It's no secret that there is, for some folks at least, a "culture war" within US society. This, in and of itself, is nothing new - people have had wildly divergent ideas about religion, theology, social norms, science, and a host of things ever since societies were formed. One of the challenges of trying to live in a pluralistic society is that we have to coexist with people who hold ideas very different from ours - an uncomfortable task for most of us. That we have managed it as well as we have (that is, with relatively little bloodshed) is a testament to the success of the American experiment.

But living with difference is hard for most folks to do. The primary coping mechanism is to form tribes or sub-groups of like-minded folks who can band together, increasing comfortable interactions with your "kin" while decreasing interactions with outsiders. This can take on varying levels of extremity - some tribes (old order Amish, for example) have extremely limited interactions with outsiders, even when they live in close geographic proximity to them. The Amish get a pass on this largely because they are peaceful and self-sufficient and don't bother anybody - they make no demands on the rest of us, so we leave them alone. Our world is filled with less obvious mechanisms to do much the same thing - which part of town do you live in, what church do you go to, which news do you watch on TV.

The Creationism "debate" falls into this category of behavior. The label "debate" misses the mark entirely, because it assumes that there is an exchange of ideas when in fact none is intended or allowed. Debates imply either winners and losers (as judged by some authoritative audience outside the debaters), or an exchange of ideas intended to illuminate and possibly change either or both. Statements about Creationism such as the Bryan College controversy have none of these characteristics.

At the root of the Bryan controversy is a "clarification" added to the college's Statement of Faith. The article linked above explains the change in this fashion:
Formerly, Bryan’s statement of faith, which all faculty and staff must sign annually, says “that the origin of man was by fiat of God in the act of creation as related in the Book of Genesis; that he was created in the image of God; that he sinned and thereby incurred physical and spiritual death[.]”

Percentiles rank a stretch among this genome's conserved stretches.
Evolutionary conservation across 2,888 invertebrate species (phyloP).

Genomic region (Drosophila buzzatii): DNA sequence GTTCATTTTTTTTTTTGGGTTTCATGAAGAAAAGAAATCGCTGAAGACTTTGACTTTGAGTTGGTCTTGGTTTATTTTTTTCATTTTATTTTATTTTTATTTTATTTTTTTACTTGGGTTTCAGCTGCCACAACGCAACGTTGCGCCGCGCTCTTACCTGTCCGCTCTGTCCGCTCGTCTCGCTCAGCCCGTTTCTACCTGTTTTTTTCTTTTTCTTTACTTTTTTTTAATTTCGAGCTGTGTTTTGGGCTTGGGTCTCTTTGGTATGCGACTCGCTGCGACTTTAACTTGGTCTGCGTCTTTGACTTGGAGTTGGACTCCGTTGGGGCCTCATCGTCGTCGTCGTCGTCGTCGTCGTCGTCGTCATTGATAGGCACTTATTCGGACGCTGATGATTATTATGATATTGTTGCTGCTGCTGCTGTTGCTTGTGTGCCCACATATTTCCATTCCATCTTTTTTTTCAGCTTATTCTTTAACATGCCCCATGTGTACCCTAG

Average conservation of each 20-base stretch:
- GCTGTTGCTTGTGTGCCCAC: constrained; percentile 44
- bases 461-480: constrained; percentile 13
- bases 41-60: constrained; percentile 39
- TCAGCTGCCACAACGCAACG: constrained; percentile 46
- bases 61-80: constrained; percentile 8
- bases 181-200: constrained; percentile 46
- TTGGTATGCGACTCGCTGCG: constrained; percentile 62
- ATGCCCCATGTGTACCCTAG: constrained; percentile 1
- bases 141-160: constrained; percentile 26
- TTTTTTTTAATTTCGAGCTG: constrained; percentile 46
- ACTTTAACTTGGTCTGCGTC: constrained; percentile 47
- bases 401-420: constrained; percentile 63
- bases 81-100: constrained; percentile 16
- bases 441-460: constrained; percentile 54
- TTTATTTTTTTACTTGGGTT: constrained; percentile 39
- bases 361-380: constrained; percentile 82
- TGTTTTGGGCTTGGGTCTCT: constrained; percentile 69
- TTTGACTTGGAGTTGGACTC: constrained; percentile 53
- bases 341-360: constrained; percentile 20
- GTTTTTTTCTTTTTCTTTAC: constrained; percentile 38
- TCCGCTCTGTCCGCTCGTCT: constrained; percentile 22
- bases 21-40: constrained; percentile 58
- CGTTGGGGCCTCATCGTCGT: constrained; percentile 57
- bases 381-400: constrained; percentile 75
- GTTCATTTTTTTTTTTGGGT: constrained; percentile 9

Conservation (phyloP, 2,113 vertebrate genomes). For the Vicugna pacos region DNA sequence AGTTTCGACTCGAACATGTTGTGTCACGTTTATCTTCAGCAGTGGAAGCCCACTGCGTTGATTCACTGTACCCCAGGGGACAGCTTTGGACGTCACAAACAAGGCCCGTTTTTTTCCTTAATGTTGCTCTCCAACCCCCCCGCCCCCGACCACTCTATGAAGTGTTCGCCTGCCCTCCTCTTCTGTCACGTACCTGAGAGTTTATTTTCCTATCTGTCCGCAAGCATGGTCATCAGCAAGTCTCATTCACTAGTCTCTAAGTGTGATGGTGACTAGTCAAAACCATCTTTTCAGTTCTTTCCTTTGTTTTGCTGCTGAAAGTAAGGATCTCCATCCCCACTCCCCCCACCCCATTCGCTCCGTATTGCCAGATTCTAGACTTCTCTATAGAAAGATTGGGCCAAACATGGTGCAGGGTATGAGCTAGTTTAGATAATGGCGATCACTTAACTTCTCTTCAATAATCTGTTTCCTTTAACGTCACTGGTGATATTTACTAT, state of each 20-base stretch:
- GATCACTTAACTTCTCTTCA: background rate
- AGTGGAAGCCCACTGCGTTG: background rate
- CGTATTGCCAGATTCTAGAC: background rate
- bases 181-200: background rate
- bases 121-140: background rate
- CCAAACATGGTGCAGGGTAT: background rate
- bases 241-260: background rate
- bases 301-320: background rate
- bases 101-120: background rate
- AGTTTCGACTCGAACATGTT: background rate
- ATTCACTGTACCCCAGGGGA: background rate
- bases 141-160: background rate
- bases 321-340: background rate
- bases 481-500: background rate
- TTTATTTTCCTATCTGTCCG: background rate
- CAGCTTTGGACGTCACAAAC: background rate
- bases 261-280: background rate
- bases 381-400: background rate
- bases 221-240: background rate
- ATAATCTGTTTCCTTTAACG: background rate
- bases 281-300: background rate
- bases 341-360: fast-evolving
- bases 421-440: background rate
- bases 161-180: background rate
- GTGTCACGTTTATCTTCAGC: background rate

In February, the college’s Board of Trustees -- backed by President Stephen Livesay -- approved of the following clarification to that part of the statement: “We believe that all humanity is descended from Adam and Eve. They are historical persons created by God in a special formative act, and not from previously existing life forms.”
To be clear, lots of Christian colleges have statements of faith that faculty and students are required to sign. All of them serve the same purpose: they are markers of identity for the community, a way of insuring that only the like-minded are included. There's nothing inherently wrong with doing so - there are plenty of benefits to creating a community of like-minded people, from fellowship to mutual support to growth. But it does have the effect of including some and excluding others.

That Bryan is essentially "tightening" their Statement at this time suggests that the community (or those who control its boundaries) feel threatened by forces outside the tribal boundaries, and are trying to draw the wagons in a little closer. This has the very predictable effect of excluding a few more people, who naturally leave (whether by choice or not is a separate question).

If that particular community wants to define itself is somewhat more narrow and exclusionary ways, that's their choice. The students will ultimately decide for themselves whether that's what they want, and if enough of them don't like the narrower box they will leave and the college will collapse. If they can persuade enough folks to join them on their particular tribal island, they can stick around as a going concern.

From a sociological and psychological perspective, I understand this urge to create and defend group boundaries. From a theological and spiritual perspective, I find the impulse a little at odds with my understanding of the fundamentally inclusive message of the Christian gospel. While they will claim to be "radically different" and "not of this world", what Bryan's leadership is doing is very much of the world - they are behaving no differently than many other institutions, both religious and secular, in drawing exclusive tribal boundaries to keep the foreigners and heretics out. I don't find that view of God particularly compelling, and I wonder what a radically inclusionary Christian institution might look like.

Friday, May 2, 2014

Eastern Ukraine: Irredentism Isn't What We Think It Is